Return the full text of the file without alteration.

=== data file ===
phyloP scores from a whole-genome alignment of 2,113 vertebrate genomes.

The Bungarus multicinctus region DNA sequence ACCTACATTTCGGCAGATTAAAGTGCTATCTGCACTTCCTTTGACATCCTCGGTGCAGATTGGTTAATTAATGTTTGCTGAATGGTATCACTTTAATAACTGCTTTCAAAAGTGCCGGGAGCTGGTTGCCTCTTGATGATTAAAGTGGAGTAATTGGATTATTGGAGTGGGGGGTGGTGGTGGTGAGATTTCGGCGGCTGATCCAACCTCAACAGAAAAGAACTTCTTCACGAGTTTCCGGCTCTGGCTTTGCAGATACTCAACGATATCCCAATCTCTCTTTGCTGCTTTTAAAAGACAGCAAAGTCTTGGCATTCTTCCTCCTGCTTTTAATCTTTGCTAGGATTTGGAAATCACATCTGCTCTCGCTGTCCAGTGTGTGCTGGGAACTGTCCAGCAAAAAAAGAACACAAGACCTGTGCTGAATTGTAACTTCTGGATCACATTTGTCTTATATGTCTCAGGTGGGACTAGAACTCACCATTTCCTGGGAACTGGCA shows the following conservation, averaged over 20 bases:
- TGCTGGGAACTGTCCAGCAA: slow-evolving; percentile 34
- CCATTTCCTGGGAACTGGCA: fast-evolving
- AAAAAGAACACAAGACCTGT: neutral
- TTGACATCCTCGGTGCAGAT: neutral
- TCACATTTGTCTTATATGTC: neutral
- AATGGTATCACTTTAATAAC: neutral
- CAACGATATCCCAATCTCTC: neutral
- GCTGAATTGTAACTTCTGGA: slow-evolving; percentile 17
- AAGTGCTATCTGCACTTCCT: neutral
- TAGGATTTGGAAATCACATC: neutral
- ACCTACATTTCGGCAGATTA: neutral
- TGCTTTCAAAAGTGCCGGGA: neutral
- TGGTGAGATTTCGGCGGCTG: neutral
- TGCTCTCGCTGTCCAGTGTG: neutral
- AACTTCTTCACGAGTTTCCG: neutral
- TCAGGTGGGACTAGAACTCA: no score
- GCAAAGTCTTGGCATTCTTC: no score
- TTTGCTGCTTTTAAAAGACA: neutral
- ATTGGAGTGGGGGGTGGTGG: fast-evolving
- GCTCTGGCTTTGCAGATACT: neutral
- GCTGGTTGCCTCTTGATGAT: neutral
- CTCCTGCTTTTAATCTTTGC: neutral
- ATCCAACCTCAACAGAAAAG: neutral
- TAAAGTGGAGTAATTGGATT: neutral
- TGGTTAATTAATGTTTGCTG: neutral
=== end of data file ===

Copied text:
phyloP scores from a whole-genome alignment of 2,113 vertebrate genomes.

The Bungarus multicinctus region DNA sequence ACCTACATTTCGGCAGATTAAAGTGCTATCTGCACTTCCTTTGACATCCTCGGTGCAGATTGGTTAATTAATGTTTGCTGAATGGTATCACTTTAATAACTGCTTTCAAAAGTGCCGGGAGCTGGTTGCCTCTTGATGATTAAAGTGGAGTAATTGGATTATTGGAGTGGGGGGTGGTGGTGGTGAGATTTCGGCGGCTGATCCAACCTCAACAGAAAAGAACTTCTTCACGAGTTTCCGGCTCTGGCTTTGCAGATACTCAACGATATCCCAATCTCTCTTTGCTGCTTTTAAAAGACAGCAAAGTCTTGGCATTCTTCCTCCTGCTTTTAATCTTTGCTAGGATTTGGAAATCACATCTGCTCTCGCTGTCCAGTGTGTGCTGGGAACTGTCCAGCAAAAAAAGAACACAAGACCTGTGCTGAATTGTAACTTCTGGATCACATTTGTCTTATATGTCTCAGGTGGGACTAGAACTCACCATTTCCTGGGAACTGGCA shows the following conservation, averaged over 20 bases:
- TGCTGGGAACTGTCCAGCAA: slow-evolving; percentile 34
- CCATTTCCTGGGAACTGGCA: fast-evolving
- AAAAAGAACACAAGACCTGT: neutral
- TTGACATCCTCGGTGCAGAT: neutral
- TCACATTTGTCTTATATGTC: neutral
- AATGGTATCACTTTAATAAC: neutral
- CAACGATATCCCAATCTCTC: neutral
- GCTGAATTGTAACTTCTGGA: slow-evolving; percentile 17
- AAGTGCTATCTGCACTTCCT: neutral
- TAGGATTTGGAAATCACATC: neutral
- ACCTACATTTCGGCAGATTA: neutral
- TGCTTTCAAAAGTGCCGGGA: neutral
- TGGTGAGATTTCGGCGGCTG: neutral
- TGCTCTCGCTGTCCAGTGTG: neutral
- AACTTCTTCACGAGTTTCCG: neutral
- TCAGGTGGGACTAGAACTCA: no score
- GCAAAGTCTTGGCATTCTTC: no score
- TTTGCTGCTTTTAAAAGACA: neutral
- ATTGGAGTGGGGGGTGGTGG: fast-evolving
- GCTCTGGCTTTGCAGATACT: neutral
- GCTGGTTGCCTCTTGATGAT: neutral
- CTCCTGCTTTTAATCTTTGC: neutral
- ATCCAACCTCAACAGAAAAG: neutral
- TAAAGTGGAGTAATTGGATT: neutral
- TGGTTAATTAATGTTTGCTG: neutral